June is PTSD Awareness Month, in this blog post we will discuss how it affects veterans and civilians alike. We spoke to Michelle Saunders, a veteran who helps others recover from the disorder and assimilate back into the communities they serve.
Michelle Saunders served ten years as a Non-Commissioned Officer in the United States Army. She was combat-medically retired after injuries she sustained in during her time in Iraq. Michelle shares advice for friends and family members of people suffering from PTSD. She also lists some resources available to veterans and their families, which you can find at the end of this blog post. Continue reading for our interview with Michelle below.
Roughly 70% of adults have gone through a traumatic event in their lives that has caused them stress after the event, whether it's combat, a car accident or the loss of a family member. Of these cases, 20% will develop into Post-Traumatic Stress Disorder.
Post-traumatic stress becomes a disorder when it begins to impair your ability to function in everyday life. Anyone that suffers from post-traumatic stress and does not properly process their feelings about it could develop PTSD.
Post-traumatic stress is not limited to veterans, but it is more common for them because of the constant heightened state of vigilance that combat requires. Soldiers typically don’t have time to compartmentalize events they went through or to decompress from incredibly stressful life-or-death situations. Without that time, negative feelings can be suppressed, which can lead to various mental and emotional difficulties down the road.
One of the most common symptoms of PTSD is night terrors; which are nightmares that individuals cannot wake up from easily. When they eventually do wake up, they are often disoriented and unsure of where they are. Another common symptom of PTSD is flashbacks, which are triggered by things in the world around us. Any smell, sight, sound or situation that reminds someone of the event they endured can bring back the emotions from the event. One of the most important steps to take in recovery is to recognize and acknowledge your triggers, then take steps to overcome them.
Michelle mentioned an example of a common flashback trigger for veterans. When driving a military vehicle, standard procedure is to exit tunnels on the opposite side of the road to lessen the chance of an attack. After Michelle returned from active duty, she told us that she experienced feelings of anxiety driving in tunnels. Some veterans have similar negative reactions to trash on the side of the road, because they learned in training that trash could be an explosive device.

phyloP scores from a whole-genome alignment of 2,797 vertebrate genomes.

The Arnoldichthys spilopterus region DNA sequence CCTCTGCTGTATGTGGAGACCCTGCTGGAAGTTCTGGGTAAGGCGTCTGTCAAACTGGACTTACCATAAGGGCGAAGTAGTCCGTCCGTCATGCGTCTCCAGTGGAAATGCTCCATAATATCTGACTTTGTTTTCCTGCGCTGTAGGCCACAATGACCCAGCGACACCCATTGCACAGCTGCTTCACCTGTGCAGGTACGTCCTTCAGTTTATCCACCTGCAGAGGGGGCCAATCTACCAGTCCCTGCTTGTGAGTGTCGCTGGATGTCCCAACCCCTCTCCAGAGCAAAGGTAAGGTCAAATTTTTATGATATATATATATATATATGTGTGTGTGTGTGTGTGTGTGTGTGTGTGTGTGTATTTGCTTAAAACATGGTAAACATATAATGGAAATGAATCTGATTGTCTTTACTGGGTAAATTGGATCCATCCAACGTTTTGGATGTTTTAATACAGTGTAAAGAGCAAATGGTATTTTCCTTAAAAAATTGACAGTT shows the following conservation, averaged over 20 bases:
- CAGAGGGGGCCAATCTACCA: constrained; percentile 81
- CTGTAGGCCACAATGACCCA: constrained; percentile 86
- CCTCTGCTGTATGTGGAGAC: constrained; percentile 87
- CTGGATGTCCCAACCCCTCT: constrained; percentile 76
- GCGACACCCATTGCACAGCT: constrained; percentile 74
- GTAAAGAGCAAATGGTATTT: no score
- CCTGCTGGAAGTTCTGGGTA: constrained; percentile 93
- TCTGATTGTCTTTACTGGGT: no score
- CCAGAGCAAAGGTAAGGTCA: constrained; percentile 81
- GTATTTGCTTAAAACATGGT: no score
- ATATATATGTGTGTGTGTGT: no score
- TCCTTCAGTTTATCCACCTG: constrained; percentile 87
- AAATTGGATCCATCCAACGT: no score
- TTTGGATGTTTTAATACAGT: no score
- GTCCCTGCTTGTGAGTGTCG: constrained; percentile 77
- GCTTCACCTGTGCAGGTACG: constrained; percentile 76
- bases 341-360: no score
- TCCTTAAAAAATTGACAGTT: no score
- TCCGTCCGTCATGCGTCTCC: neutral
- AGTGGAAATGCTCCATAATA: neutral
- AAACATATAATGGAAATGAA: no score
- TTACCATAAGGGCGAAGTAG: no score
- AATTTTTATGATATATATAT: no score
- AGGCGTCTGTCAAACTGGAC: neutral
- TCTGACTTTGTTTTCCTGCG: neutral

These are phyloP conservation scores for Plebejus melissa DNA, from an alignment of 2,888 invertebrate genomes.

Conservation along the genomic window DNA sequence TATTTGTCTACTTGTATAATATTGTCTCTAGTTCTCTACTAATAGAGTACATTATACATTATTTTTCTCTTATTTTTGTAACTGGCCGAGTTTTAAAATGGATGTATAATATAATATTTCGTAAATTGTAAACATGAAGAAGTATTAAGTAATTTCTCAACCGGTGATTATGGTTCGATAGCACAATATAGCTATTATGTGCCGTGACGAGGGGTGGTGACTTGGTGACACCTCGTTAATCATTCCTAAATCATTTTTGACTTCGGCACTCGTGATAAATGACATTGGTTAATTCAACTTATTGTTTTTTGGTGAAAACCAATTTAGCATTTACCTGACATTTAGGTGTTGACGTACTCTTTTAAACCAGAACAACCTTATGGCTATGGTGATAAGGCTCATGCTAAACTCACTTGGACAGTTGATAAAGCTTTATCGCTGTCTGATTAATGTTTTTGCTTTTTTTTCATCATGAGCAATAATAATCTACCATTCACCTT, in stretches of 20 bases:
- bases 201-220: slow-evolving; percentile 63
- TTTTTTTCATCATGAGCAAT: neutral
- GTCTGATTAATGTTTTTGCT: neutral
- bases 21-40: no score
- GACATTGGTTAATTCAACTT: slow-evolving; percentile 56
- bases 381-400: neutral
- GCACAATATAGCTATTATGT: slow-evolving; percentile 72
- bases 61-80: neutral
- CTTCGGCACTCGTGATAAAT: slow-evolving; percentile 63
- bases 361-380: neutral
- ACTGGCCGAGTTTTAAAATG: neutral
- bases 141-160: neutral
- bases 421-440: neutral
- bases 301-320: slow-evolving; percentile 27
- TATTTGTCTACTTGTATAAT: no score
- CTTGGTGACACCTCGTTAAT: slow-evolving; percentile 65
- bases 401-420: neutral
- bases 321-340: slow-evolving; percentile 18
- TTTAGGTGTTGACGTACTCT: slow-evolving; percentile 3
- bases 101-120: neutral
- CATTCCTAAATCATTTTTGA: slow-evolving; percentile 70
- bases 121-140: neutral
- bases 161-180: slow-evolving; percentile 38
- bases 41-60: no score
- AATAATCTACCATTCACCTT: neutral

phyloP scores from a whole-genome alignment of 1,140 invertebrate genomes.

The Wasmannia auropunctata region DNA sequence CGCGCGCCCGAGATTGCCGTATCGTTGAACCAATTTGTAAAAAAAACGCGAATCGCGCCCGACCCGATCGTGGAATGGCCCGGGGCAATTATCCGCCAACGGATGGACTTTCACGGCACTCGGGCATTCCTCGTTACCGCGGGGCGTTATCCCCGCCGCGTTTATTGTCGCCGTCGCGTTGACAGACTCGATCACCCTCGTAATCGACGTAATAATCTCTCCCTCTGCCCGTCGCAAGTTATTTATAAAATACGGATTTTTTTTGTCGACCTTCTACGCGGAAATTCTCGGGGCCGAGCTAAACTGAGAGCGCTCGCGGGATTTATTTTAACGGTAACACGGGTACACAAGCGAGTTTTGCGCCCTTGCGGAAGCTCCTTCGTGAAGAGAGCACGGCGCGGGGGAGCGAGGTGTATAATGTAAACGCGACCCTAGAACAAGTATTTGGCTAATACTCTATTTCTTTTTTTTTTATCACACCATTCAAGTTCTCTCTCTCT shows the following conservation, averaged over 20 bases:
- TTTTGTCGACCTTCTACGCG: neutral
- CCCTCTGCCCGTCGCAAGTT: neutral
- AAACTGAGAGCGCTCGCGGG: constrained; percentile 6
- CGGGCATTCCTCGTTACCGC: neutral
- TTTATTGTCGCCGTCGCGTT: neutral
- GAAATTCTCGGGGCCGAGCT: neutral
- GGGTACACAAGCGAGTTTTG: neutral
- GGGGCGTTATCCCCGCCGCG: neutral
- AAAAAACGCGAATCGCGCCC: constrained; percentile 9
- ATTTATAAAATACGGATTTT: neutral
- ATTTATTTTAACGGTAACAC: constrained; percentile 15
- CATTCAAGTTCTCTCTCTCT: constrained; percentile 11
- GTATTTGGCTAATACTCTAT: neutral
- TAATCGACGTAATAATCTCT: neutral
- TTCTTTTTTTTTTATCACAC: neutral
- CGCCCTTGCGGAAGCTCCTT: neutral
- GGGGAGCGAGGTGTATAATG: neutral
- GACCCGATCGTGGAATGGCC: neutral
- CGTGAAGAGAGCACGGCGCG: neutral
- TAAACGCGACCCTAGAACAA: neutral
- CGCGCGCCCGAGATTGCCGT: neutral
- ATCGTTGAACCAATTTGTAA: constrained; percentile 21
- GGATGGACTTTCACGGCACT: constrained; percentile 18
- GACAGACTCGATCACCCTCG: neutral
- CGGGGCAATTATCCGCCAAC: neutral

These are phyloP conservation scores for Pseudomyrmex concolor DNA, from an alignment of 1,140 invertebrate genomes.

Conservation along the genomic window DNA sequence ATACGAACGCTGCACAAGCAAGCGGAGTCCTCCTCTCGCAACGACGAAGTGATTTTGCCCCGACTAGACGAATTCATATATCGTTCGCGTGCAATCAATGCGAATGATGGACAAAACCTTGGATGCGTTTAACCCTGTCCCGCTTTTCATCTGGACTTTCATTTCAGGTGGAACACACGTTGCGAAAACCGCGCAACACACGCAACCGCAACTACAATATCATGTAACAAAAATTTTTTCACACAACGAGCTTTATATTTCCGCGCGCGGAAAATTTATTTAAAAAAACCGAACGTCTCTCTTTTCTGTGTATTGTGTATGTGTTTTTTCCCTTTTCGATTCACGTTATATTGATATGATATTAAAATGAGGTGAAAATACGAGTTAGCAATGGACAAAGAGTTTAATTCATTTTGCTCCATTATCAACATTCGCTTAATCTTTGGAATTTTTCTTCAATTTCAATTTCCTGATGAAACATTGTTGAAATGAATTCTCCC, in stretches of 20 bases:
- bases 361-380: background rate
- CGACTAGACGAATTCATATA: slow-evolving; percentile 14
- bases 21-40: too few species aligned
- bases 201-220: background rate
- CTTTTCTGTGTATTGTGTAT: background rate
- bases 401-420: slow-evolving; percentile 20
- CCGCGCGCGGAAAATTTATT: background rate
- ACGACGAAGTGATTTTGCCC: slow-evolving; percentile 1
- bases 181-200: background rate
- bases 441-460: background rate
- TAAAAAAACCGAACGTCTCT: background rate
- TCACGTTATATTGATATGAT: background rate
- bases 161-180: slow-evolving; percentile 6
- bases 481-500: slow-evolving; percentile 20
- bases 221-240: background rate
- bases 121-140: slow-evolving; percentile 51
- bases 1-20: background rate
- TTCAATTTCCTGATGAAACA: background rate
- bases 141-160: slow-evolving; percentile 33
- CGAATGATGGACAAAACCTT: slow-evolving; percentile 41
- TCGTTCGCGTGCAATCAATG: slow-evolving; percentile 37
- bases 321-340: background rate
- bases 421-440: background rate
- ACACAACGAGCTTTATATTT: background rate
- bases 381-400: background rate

For many veterans, one of the more difficult parts about transitioning home is that they no longer have the safety net of shared experiences that they had with other soldiers. Shared experiences allow for the individuals to have a built-in network where they can talk about experiences in a safe place. It can be hard for a veteran to open up to civilians for that same reason.
Primary care physicians, psychiatrists and other clinicians can all offer help to anyone suffering from PTSD. Like other illnesses, there are many treatment options available. There are different types of behavioral therapy and medications designed to address the causes and symptoms of the disorder. If you have questions about PTSD, ask your doctor or nurse at your next appointment, or give them a call.
It's important to know that if you are trying to help someone with PTSD, it may not be easy at first. It isn’t that the person doesn’t trust you, veterans may feel that they are protecting their families and friends by keeping their experiences and emotions bottled up inside. As a family member or a friend, your job is to educate yourself about what your loved one is going through and be there for them.
Michelle emphasized that just letting your friend or family member know you are there to listen goes a long way toward helping that person recover. Because every person is different, they will assimilate at their own pace. Talking with people about traumatic events is difficult and can exacerbate symptoms resulting from their experience, remember they may take a step backward before things get better.
The final objective for people suffering from PTSD is to normalize the conversation about post-traumatic stress and provide safe environments where people can talk to others about their experiences without feeling threatened or patronized.
The VA Crisis Hotline is available for veterans who need to talk to someone. 1 (800) 273-8255 is the number to call with any questions or problems you may have. You can also text 838255 or click here to start a confidential chat with a veteran online.
For more information about diagnosing PTSD, checking your military benefits or other helpful tips, visit the U.S. Department of Veterans Affairs website.
Real Warriors offers an article with five tips to support veterans with a PTSD diagnosis.
Make the Connection has hundreds of videos that tell the stories of veterans who have recovered from PTSD and the advice they share.
Operation We Are Here is a hub of many different resources designed to help veterans and their families after a PTSD diagnosis.
First responders are also a valuable resource for those who might not have access to family or friends that they can share their experiences with.
All of us at Nizhoni Health want to thank Michelle and those like her that have dedicated their lives to helping people recover from PTSD, whether they served in the military or not. The more people that are available to help and are informed about PTSD, the greater the chance for recovery for those who are affected.